In other words, shave beneath the neckline and above the cheek lines. This is what will give you that clean-cut, neat finish and intentional look.
Although a beard trimmer can trim very short when used without any length guards, you’ll still be left with very short stubble at the end.
To get the sharpest finish, you’ll want to shave using a manual razor or electric shaver to really get the best finish.
This is assuming you want that. There are, of course, men who prefer an au naturale look and would rather not do this.
Each to their own. There’s plenty of room in men’s style for subjective opinion and personal preference.
But for most men, shaving outside the borders will give them exactly the look they’re going for.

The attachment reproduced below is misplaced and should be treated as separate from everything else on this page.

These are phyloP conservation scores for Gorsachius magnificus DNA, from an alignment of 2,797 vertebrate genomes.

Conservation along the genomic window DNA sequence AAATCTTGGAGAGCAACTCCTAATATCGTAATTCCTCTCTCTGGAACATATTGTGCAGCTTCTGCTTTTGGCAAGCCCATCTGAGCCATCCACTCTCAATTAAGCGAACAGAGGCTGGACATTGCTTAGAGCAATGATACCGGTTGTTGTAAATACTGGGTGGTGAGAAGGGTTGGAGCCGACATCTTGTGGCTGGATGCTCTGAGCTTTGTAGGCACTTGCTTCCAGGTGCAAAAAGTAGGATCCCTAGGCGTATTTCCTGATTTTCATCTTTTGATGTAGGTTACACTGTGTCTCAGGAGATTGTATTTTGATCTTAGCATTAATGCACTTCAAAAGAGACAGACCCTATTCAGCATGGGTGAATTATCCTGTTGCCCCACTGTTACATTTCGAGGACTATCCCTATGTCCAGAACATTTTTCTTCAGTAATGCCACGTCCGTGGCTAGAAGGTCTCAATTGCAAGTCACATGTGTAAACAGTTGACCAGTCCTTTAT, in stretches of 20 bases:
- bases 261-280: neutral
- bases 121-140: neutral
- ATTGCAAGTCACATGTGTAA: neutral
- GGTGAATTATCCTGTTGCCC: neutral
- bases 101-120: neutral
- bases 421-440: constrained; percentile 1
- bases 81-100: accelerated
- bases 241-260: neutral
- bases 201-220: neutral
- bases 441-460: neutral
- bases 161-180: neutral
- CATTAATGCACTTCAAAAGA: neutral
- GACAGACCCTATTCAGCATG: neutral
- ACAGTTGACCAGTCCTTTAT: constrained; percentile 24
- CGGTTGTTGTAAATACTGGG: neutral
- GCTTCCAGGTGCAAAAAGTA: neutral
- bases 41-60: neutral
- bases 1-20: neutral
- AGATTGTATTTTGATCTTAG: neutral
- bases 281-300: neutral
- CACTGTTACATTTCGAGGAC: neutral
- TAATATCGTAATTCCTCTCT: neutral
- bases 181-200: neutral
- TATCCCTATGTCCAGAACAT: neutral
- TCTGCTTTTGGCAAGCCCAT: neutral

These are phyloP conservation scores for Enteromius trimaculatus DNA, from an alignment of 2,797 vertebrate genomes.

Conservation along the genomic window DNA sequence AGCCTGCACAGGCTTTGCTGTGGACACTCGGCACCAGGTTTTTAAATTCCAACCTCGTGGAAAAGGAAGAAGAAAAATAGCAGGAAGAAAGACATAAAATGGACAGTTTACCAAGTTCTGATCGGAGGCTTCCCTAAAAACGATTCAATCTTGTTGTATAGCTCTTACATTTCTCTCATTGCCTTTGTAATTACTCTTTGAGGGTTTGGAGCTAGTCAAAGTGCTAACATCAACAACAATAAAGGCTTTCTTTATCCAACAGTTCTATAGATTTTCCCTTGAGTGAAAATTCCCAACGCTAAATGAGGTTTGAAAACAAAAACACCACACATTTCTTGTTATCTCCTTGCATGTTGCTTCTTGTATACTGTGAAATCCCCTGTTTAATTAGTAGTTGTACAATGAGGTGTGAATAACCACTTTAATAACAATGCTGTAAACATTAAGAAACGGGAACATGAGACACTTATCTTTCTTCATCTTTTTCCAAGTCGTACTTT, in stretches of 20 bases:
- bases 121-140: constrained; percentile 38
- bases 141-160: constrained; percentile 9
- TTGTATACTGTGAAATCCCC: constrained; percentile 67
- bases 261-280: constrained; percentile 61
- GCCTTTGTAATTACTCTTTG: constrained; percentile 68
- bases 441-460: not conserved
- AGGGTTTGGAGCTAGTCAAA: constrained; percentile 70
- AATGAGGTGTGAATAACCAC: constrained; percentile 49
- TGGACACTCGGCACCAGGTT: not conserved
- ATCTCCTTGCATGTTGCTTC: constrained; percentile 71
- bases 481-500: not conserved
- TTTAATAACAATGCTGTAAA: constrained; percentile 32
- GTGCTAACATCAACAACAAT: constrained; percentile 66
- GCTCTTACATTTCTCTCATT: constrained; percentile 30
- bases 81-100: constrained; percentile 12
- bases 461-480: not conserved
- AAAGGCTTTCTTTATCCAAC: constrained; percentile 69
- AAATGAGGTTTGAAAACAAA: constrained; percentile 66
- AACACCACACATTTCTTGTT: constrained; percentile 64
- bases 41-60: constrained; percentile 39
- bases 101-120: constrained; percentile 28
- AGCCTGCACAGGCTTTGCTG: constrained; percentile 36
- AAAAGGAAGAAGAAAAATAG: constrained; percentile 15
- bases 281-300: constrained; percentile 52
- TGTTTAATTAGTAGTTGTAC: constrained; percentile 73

4. Get To Know Your Barber
With a beard this short, a lot of men don’t even bother asking their barber about it.
The relationship they have with their barber is strictly to do with their hair and not their beard.
But it’s important to realize that it’s long enough.
A half-inch beard is long enough to justify a few conversations with your barber. Ask them what they’d recommend.
Should you go for a goatee? What about tapering it into the sides?
How about a line-up?
You may well find that it’s worth paying that little bit extra to allow your barber to really take that short beard to the next level.
After trying this, you may well disagree and be perfectly content with managing it on your own.
After all, you may not be doing anything too fancy with it.
It’s just something to think about. Getting an expert opinion is never a bad idea (assuming they actually know what they’re doing when it comes to facial hair).
There you have it.
Hopefully, everything you wanted to know about this glorious length of facial hair.
Simple, subtle, yet incredibly versatile.
Ready Sleek founder. Obsessed with casual style and the minimalist approach to building a highly functional wardrobe. Also a fan of classic, vintage hairstyles.